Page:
If you are a registered HEi-know user, please log in to continue.
You must be a registered HEi-know user to access Briefing Reports, stories and other information and services. Please click on the link below to find out more about HEi-know.
Interventionism is suddenly all the rage with the Westminster Conservative government, and higher education is feeling the impact as new policies and legislation are brought to bear on the sector, writes Johnny Rich, Chief Executive of Push and of the Engineering Professors’ Council.
Universities have objected to plans to scrap the taught postgraduate supplement for clinical, high and intermediate-cost subjects.
Concerns have also been raised about plans to concentrate widening access funding in the new national collaborative outreach programme aimed at low participation neighbourhoods.
The Higher Education Funding Council for England (HEFCE) has published a report on responses to its consultation on arrangements for supporting widening access and successful student outcomes, including progression to taught postgraduate study.
Strong support was indicated for the proposal to give more funds to universities with high numbers of poorer students. Nearly three quarters of the 100 respondents from universities, colleges, mission groups, unions and professional bodies agreed that the full-time student premium should include a supplement with a weighting based on the recruitment of students who were at risk and from the most disadvantaged backgrounds.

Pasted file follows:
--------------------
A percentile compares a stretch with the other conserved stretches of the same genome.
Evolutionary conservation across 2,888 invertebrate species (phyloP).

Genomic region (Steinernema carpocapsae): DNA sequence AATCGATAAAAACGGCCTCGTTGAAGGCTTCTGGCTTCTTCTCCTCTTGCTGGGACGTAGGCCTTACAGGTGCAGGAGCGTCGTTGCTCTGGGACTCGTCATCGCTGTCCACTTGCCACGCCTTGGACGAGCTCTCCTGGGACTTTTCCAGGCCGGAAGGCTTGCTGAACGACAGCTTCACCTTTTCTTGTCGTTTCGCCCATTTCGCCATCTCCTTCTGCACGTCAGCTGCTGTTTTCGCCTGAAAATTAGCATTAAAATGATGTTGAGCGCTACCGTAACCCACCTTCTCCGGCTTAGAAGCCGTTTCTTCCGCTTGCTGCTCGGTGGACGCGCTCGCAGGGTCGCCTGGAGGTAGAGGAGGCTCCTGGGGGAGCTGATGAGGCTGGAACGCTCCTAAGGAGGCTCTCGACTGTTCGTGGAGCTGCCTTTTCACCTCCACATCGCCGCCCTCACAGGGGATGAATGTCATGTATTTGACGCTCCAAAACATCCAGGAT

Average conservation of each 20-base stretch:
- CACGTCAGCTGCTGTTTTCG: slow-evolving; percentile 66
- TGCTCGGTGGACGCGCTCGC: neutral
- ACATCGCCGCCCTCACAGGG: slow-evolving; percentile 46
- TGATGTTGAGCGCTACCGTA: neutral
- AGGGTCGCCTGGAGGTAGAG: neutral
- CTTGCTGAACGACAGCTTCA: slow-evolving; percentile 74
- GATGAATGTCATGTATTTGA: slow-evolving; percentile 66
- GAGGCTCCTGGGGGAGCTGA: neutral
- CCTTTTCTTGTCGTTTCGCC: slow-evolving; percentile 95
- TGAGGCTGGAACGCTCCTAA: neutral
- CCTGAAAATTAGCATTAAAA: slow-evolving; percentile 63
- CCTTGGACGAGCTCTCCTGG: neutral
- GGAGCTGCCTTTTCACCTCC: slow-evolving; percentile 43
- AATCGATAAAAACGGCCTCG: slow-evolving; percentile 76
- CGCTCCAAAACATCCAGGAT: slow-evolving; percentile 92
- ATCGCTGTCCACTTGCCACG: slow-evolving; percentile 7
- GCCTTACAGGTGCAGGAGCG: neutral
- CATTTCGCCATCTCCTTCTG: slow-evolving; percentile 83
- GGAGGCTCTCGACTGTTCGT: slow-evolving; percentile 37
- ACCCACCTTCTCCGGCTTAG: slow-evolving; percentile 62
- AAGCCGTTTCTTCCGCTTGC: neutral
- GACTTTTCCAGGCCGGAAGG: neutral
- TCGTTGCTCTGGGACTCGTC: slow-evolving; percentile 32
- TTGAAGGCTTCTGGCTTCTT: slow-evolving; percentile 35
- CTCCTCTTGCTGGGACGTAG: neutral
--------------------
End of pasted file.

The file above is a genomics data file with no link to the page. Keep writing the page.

While many of the other proposals received broad support, there was significant disagreement on two elements.
HEFCE plans to do away with the supplement of £1,100 for postgraduate taught students in high-cost programmes, in place since 2012, was opposed by 55 per cent of respondents.
In the event of the supplement being scrapped, there was strong support for allocating the funding according to the proportion of taught postgraduate students in each institution from the lowest participation areas or in receipt of Disabled Students Allowance.
Small and specialised institutions and further education colleges also raised fears that concentrating funding in the National collaborative Outreach programme aimed at low participation neighbourhoods could hamper their broader-based outreach efforts. As part of the proposals for the outreach programme, from 2017/18, HEFCE plans to discontinue the widening access element of the funding previously identified as the student opportunity allocation.
© 2013 Media FHE, all rights reserved